Construction Management

Budget at Completion (BAC) in Earned Value Management


Budget at Completion (BAC) is established early in the contract for each level of the Work Breakdown Structure (WBS). They represent the total budget from which individual period Budgeted Cost of Work Scheduled (BCWS) values are derived, and they serve as the benchmarks for calculating overruns and underruns at the contract’s end. The budgets for all authorized work must be recorded in the BAC.

The BAC is also known as a project’s “Total Planned Value.” There is no formula associated with BAC.

What is Budget At Completion in Project Management?

The Budget At Completion or BAC is the estimated total and budgeted expenditure for the project or specific phase of the project or, in simple terms, the estimated cost of the project before the start of the project.

BAC can be used to compare the original forecast with ongoing project performance on a schedule with costs during a project in project management and as part of earned value management.

The other main way to compare the budget to the actual predetermined budget that was set at the proposal, quotation or tender stage (if this BAC is not calculated accurately before this stage) is to use the budget at completion.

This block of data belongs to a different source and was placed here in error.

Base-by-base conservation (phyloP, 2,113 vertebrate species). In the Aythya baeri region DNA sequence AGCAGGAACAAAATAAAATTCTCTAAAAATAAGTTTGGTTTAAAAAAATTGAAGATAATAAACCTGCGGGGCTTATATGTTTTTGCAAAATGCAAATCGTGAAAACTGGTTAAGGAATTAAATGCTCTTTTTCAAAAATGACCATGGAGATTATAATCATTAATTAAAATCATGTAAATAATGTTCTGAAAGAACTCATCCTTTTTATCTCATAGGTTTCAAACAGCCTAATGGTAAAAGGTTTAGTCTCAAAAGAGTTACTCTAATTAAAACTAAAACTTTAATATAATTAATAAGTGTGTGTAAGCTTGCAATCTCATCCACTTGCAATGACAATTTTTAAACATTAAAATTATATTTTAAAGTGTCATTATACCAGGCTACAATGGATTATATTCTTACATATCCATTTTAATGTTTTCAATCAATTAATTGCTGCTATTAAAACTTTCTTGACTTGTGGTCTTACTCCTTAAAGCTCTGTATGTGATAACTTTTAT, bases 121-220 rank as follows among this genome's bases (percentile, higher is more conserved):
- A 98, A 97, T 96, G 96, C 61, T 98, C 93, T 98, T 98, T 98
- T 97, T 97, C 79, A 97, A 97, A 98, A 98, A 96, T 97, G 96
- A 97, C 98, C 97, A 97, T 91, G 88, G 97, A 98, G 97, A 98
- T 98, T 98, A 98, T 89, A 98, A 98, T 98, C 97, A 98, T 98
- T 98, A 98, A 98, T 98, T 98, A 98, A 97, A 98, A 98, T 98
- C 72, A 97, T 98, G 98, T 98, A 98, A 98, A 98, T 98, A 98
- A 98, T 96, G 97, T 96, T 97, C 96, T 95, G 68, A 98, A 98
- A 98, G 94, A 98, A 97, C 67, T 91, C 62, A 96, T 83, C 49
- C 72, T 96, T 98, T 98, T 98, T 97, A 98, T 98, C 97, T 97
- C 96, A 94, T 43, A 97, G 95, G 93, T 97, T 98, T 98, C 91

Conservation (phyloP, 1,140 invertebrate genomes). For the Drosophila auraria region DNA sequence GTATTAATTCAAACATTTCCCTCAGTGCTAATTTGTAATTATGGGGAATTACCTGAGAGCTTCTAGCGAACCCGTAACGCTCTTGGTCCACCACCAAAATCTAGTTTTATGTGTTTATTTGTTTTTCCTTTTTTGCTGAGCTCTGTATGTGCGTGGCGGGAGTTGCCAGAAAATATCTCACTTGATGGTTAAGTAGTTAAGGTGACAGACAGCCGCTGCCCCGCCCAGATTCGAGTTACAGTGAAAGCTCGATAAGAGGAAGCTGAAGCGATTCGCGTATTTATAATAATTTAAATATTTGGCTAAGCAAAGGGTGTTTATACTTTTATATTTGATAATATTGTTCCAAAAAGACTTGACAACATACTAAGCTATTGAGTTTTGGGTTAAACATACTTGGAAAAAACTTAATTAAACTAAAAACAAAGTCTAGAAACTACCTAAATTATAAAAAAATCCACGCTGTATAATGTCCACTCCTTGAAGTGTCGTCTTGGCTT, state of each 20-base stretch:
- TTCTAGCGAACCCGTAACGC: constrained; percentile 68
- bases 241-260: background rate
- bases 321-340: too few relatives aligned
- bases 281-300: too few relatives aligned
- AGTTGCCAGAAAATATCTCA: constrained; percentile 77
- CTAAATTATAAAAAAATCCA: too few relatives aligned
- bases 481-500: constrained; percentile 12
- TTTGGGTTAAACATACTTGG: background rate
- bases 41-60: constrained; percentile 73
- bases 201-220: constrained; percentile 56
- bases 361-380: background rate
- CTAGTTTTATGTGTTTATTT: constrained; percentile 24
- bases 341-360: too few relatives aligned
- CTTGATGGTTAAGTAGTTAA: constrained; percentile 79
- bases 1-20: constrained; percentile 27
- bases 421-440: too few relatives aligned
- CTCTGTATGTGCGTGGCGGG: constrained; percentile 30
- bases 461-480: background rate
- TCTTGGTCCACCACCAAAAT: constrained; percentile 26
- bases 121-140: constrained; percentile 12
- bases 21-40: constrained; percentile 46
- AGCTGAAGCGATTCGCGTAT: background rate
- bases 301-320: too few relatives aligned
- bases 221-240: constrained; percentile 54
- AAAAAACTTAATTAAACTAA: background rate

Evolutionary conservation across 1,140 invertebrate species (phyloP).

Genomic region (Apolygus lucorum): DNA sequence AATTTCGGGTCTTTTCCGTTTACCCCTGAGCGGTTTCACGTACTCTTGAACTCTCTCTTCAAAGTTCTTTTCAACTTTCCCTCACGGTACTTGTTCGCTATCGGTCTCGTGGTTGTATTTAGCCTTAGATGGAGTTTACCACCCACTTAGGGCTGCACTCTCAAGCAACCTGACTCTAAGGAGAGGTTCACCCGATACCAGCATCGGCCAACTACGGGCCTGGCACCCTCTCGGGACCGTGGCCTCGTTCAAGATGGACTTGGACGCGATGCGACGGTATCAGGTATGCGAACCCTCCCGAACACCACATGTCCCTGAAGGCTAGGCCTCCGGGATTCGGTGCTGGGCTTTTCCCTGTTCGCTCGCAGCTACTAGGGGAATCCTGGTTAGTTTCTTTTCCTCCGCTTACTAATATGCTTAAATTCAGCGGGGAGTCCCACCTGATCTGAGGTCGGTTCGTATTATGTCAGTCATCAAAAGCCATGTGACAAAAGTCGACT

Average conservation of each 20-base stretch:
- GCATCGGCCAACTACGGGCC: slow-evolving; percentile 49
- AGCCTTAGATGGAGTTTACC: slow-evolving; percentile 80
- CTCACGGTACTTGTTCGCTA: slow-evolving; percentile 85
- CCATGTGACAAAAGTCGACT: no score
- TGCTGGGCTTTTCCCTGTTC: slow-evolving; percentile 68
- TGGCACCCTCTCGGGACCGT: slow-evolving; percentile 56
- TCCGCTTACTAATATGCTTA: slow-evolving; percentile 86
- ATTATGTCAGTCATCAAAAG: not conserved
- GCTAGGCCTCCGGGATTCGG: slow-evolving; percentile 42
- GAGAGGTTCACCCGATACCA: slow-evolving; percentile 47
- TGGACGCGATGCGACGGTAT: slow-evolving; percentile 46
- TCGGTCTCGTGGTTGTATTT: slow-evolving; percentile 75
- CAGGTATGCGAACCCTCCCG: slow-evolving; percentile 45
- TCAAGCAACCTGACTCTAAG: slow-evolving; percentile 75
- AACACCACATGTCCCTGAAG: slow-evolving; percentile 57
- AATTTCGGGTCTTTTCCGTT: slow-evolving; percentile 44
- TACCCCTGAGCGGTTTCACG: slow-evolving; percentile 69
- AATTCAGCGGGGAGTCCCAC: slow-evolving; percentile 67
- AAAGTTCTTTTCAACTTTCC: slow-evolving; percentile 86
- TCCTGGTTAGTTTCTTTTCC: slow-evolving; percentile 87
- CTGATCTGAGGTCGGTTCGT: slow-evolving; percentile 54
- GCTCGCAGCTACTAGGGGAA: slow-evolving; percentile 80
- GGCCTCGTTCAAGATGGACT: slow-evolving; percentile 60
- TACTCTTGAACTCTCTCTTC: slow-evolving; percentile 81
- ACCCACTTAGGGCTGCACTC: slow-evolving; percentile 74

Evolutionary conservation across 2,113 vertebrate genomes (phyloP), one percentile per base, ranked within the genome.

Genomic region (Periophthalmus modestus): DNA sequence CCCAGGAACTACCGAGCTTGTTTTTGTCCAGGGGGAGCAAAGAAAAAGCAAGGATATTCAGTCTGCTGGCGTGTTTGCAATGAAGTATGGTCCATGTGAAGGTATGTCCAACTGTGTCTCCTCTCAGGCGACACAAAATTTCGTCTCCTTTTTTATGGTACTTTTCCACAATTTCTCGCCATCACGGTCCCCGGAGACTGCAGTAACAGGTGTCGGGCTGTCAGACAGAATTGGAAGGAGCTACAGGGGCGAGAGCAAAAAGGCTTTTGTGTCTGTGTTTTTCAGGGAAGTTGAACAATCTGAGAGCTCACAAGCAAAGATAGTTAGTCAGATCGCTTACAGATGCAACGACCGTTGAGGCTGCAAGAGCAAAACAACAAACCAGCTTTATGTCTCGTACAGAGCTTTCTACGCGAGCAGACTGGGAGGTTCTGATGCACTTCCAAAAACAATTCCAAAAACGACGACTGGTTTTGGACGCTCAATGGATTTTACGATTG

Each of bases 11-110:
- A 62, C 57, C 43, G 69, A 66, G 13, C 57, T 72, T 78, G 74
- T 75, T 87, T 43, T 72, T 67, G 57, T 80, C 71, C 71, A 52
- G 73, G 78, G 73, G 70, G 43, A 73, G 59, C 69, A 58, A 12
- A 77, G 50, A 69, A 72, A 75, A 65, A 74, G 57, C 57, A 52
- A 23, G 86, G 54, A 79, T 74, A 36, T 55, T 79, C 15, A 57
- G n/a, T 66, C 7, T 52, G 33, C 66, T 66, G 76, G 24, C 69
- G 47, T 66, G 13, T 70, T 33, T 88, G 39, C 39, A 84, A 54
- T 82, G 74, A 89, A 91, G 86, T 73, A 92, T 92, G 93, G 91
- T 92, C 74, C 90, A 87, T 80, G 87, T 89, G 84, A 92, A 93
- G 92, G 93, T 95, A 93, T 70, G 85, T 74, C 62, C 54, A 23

Budget At Completion (BAC) Formula

BAC= Total Project Budget

Budget at Completion Estimation

  1. Expert Judgement: As it sounds, the estimation of this type of budget involves the finding of an expert to calculate the cost of a project.
  2. Parametric Estimation: Calculation of the BAC in this way involves the calculation of the combined unit rate of all the activities involved in the delivery of the project. These unit rates or ‘averages’ can be drawn from industry averages, or the average companies have recorded and analyzed over time. These averages can also be adjusted on the basis of the specifics for a specific project to make it even more accurate.
  3. Analogous Esmitation: This method involves comparing the work to the actual cost of a similar project. If you have any differences between the two projects, they must be taken into account in the analysis of what the differences are. For example, we build five floors for Project A, so if we need to build 10 floors for Project B, we will estimate twice the cost of Project A, but we estimate that the floors are 20% bigger, so we will add 20% more.

The Budget At Completion is a powerful Earned Value Analysis measure in project management and is used as a source of information and comparison throughout the life of the project. For this reason, whatever method you use as your BAC formula needs to be accurate, consistent, and repeatable across all possible projects that you accept and participate in.

Budget At Completion Example

As a simple example of what a budget at completion BAC calculation might look like, let’s consider a simple Building construction project which has multiple phases:

  • Excavation- $20,000
  • Concrete Works – $70,000
  • Building walls – $60,000
  • Flooring – $40,000
  • Painting Works- $8,000
  • MEP Works-$120,000

The budget at completion for this project would be calculated out to $318,000.

This final BAC could then be used to better inform resource allocation, and gauge project performance throughout the life of the project.

See Also

SPI in Earned Value Management

CPI in Earned Value Management